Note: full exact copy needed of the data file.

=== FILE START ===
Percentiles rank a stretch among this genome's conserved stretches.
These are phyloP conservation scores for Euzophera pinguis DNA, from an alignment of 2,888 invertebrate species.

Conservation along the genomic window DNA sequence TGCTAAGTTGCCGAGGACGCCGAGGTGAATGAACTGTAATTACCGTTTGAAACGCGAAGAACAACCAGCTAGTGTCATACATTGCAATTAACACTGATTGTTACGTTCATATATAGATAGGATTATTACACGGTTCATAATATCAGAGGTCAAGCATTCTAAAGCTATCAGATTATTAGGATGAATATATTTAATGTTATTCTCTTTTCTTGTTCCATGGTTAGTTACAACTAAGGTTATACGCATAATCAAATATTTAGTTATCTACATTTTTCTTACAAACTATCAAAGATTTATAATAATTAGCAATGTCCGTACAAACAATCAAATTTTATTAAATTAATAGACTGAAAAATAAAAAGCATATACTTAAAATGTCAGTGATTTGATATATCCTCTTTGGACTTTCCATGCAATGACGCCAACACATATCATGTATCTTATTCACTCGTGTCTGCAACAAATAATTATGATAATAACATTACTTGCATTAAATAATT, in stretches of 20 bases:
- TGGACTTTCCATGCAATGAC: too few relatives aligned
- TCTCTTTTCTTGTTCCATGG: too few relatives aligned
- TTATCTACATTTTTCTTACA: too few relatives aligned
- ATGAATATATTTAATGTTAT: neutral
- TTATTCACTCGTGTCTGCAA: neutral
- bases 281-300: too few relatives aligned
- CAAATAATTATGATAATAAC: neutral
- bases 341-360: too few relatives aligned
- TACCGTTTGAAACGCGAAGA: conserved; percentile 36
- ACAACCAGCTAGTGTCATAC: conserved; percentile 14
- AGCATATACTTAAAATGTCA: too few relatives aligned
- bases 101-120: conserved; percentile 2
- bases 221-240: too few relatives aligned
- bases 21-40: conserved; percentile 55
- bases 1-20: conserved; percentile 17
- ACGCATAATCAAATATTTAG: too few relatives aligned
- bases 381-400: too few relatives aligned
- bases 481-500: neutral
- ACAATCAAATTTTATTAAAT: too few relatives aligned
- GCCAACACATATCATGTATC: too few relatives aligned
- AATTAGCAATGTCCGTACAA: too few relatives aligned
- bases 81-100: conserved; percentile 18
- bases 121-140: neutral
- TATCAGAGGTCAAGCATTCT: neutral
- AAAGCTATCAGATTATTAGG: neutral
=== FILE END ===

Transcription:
Percentiles rank a stretch among this genome's conserved stretches.
These are phyloP conservation scores for Euzophera pinguis DNA, from an alignment of 2,888 invertebrate species.

Conservation along the genomic window DNA sequence TGCTAAGTTGCCGAGGACGCCGAGGTGAATGAACTGTAATTACCGTTTGAAACGCGAAGAACAACCAGCTAGTGTCATACATTGCAATTAACACTGATTGTTACGTTCATATATAGATAGGATTATTACACGGTTCATAATATCAGAGGTCAAGCATTCTAAAGCTATCAGATTATTAGGATGAATATATTTAATGTTATTCTCTTTTCTTGTTCCATGGTTAGTTACAACTAAGGTTATACGCATAATCAAATATTTAGTTATCTACATTTTTCTTACAAACTATCAAAGATTTATAATAATTAGCAATGTCCGTACAAACAATCAAATTTTATTAAATTAATAGACTGAAAAATAAAAAGCATATACTTAAAATGTCAGTGATTTGATATATCCTCTTTGGACTTTCCATGCAATGACGCCAACACATATCATGTATCTTATTCACTCGTGTCTGCAACAAATAATTATGATAATAACATTACTTGCATTAAATAATT, in stretches of 20 bases:
- TGGACTTTCCATGCAATGAC: too few relatives aligned
- TCTCTTTTCTTGTTCCATGG: too few relatives aligned
- TTATCTACATTTTTCTTACA: too few relatives aligned
- ATGAATATATTTAATGTTAT: neutral
- TTATTCACTCGTGTCTGCAA: neutral
- bases 281-300: too few relatives aligned
- CAAATAATTATGATAATAAC: neutral
- bases 341-360: too few relatives aligned
- TACCGTTTGAAACGCGAAGA: conserved; percentile 36
- ACAACCAGCTAGTGTCATAC: conserved; percentile 14
- AGCATATACTTAAAATGTCA: too few relatives aligned
- bases 101-120: conserved; percentile 2
- bases 221-240: too few relatives aligned
- bases 21-40: conserved; percentile 55
- bases 1-20: conserved; percentile 17
- ACGCATAATCAAATATTTAG: too few relatives aligned
- bases 381-400: too few relatives aligned
- bases 481-500: neutral
- ACAATCAAATTTTATTAAAT: too few relatives aligned
- GCCAACACATATCATGTATC: too few relatives aligned
- AATTAGCAATGTCCGTACAA: too few relatives aligned
- bases 81-100: conserved; percentile 18
- bases 121-140: neutral
- TATCAGAGGTCAAGCATTCT: neutral
- AAAGCTATCAGATTATTAGG: neutral